If you receive a loan from your employer, you may be subject to tax on an “imputed interest” inclusion in your income.
Basically, the amount included in your income for a year will be the amount by which the prescribed rate of interest on the loan during the year exceeds the amount of interest, if any, that you paid on the loan in the year or by January 30 of the following year. For the current quarter of 2022 (April 1 to June 30), the prescribed rate is 1%.
On January 1 of a particular year, you received an interest-free loan of $100,000 from your employer. We will assume the prescribed rate of interest for the first half of the year is 1% and 2% for the second half.
Your income inclusion will equal 1% of $100,000 x ½ (since only half of the year) plus 2% of $100,000 x ½.
So you would include $500 plus $1,000, or $1,500, in your income for tax purposes. As noted above, if you ended up paying some or all of the interest, the inclusion would be reduced accordingly.
There is an exception to the rule, which basically says that if you pay a reasonable arm’s length rate of interest on the loan, there is no income inclusion for you.
So that’s the downside of the rule.
There is a potential upside, if you use the loan for the purpose of earning investment income or business income. In such case, you get an offsetting deduction equal to the interest – so in the above example, you would get an offsetting deduction of $1,500. You can also claim a deduction if you use the loan to purchase a motor vehicle used in your employment duties, but in such case the amount of the deduction will be pro rated based on your employment use of the vehicle relative to your personal use (since the personal portion is not deductible).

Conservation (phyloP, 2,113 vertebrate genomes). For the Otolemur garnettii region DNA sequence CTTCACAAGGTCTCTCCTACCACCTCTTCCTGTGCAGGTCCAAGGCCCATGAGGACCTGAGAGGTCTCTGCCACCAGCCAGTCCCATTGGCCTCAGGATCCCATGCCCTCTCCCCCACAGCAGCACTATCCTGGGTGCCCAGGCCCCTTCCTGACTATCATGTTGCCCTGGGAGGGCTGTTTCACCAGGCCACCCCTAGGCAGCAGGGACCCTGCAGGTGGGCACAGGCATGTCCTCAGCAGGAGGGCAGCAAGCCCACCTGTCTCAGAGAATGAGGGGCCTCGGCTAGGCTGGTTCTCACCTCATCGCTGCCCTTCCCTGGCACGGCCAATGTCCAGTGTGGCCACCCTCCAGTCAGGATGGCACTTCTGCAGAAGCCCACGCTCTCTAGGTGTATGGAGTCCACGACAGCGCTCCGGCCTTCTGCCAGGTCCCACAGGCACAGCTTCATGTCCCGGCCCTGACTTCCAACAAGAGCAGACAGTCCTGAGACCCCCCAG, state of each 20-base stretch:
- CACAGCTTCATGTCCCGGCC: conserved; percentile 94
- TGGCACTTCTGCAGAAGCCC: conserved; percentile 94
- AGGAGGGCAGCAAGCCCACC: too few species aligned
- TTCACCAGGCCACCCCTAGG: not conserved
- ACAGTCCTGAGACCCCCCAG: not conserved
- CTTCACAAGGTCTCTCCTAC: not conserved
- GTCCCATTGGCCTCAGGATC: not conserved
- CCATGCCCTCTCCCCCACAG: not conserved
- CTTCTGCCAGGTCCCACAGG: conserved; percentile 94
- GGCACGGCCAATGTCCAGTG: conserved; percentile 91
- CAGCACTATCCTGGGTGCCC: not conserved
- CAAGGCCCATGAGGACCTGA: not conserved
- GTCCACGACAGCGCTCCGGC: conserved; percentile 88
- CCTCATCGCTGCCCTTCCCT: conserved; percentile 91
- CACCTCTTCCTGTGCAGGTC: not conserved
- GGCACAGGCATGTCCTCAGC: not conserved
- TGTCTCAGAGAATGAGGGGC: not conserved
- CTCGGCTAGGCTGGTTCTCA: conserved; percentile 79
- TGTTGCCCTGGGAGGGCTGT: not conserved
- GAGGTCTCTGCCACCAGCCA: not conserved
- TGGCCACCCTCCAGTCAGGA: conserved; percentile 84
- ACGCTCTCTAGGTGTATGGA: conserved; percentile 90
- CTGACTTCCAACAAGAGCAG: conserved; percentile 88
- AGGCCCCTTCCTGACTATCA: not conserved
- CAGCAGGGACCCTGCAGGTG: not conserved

Home purchase loan
If you use the loan to purchase a home in which you live (so this doesn’t include a property you rent out to someone else), the prescribed interest rate is capped at the rate at the time of the loan. The cap lasts for 5 years. If the loan remains outstanding after 5 years, then a new cap kicks in based on the prescribed rate of interest at that time.
So if the prescribed interest rate increases over time, you will only be taxed on the lower prescribed rate that was in effect at the time of the loan. Right now – April through June 2022 – is likely the last quarter that the rate will be at 1% (as it has been since July 2020), as interest rates are rising.
Forgiveness of loan
If your employer subsequently forgives the repayment of the principal amount of the loan, then the remaining unpaid principal amount is fully included in your income. Although that result might seem a bit harsh, the rationale is that your employer gave you some money, which you didn’t have to repay, so that it’s similar to them giving you extra remuneration for your work.